The Elysée Treaty, a celebration of the Franco-German friendship
This Treaty aimed to establish a relationship of trust between the former “hereditary enemies”, by setting the foundation for increased cooperation in the fields of international relations, defence and education.
On 22nd January 1963, a Franco-German friendship treaty was signed at the Elysée palace in Paris by the German Chancellor Konrad Adenauer and the French President Charles de Gaulle. This Treaty aimed to establish a relationship of trust between the former “hereditary enemies”, by setting the foundation for increased cooperation in the fields of international relations, defence and education.
To structure this cooperation, the Treaty provided for regular meetings and consultations between the Heads of State and government, Ministers of Foreign Affairs and other authorities of the two countries in the fields set by the Treaty. In this respect, Franco-German ministerial councils meet annually, alternately, in each of the two countries and contribute to bringing closer the decision-making process by the two governments.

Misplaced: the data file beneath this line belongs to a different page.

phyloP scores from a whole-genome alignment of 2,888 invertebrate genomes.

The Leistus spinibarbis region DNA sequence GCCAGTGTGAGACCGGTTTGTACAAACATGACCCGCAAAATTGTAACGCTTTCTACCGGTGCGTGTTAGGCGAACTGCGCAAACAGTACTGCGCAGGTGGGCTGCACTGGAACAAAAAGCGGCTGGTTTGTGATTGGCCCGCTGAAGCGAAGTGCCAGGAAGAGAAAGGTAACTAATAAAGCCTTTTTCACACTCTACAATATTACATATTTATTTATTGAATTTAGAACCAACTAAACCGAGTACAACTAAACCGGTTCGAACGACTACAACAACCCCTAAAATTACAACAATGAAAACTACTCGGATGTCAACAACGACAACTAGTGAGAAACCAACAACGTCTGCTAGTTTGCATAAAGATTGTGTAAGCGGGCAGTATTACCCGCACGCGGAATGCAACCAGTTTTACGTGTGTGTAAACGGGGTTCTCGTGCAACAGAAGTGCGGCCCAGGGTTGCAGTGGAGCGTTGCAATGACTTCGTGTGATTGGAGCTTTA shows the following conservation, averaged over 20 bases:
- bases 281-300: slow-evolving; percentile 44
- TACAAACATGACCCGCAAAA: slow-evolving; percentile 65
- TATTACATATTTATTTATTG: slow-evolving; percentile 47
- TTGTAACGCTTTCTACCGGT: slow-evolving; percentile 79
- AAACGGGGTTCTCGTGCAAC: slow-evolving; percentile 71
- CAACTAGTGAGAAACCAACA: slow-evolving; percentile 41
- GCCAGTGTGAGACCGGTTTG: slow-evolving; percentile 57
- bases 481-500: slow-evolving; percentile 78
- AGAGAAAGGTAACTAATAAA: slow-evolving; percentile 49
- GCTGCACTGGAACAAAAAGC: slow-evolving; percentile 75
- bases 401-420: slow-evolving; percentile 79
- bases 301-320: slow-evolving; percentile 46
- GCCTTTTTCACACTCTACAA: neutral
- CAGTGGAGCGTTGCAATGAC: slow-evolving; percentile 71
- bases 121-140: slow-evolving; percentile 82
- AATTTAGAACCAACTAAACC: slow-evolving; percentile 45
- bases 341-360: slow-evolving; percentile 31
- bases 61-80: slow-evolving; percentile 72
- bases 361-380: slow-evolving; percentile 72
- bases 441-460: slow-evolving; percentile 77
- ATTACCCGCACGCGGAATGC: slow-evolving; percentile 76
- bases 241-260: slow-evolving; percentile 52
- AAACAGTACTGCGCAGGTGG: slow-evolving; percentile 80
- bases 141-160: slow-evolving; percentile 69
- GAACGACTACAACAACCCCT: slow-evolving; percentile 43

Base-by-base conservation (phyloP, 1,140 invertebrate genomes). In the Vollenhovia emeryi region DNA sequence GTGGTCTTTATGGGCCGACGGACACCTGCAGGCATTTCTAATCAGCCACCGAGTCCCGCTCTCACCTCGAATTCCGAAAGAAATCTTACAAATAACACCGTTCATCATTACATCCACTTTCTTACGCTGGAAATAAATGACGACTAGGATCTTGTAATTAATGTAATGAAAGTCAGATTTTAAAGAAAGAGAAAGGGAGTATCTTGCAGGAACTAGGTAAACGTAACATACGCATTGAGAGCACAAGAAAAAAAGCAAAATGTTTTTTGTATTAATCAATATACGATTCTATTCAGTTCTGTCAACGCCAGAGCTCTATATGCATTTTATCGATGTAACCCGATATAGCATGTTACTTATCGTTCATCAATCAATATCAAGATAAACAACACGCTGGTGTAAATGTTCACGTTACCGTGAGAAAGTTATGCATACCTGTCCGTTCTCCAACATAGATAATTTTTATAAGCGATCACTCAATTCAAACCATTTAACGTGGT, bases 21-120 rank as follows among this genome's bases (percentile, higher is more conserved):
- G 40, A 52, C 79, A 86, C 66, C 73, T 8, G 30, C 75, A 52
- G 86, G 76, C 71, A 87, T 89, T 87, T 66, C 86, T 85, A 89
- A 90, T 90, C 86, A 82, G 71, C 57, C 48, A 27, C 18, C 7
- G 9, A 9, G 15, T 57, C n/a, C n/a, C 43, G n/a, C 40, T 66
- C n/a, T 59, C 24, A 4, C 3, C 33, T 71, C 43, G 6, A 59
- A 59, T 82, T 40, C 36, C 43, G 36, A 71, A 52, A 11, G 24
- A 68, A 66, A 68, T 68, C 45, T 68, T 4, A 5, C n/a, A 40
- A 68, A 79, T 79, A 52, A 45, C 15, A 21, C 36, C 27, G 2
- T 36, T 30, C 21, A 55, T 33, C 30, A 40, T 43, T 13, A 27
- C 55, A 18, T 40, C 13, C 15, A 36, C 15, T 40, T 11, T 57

Today, the Elysée Treaty remains the reference document in the Franco-German cooperation. It has resulted in the creation of several institutions, including the Franco-German Youth Office (Office Franco Allemand de la Jeunesse- Deutsch-Französisches Jugendwerk), the Franco-German Defence and Security Council (CFADS), the Franco-German Economic and Financial Council (CEFFA) and the Franco-German Environment Council (CFAE).
On the occasion of the 53rd anniversary of the Elysée Treaty, the Ambassadors of Germany and France to Uganda, Peter BLOMEYER and Sophie MAKAME, have planned many initiatives to commemorate this founding agreement and underscore the depth of the Franco-German partnership. A photo exhibition on the walls of the Embassy of France in Kampla will highlight some milestones.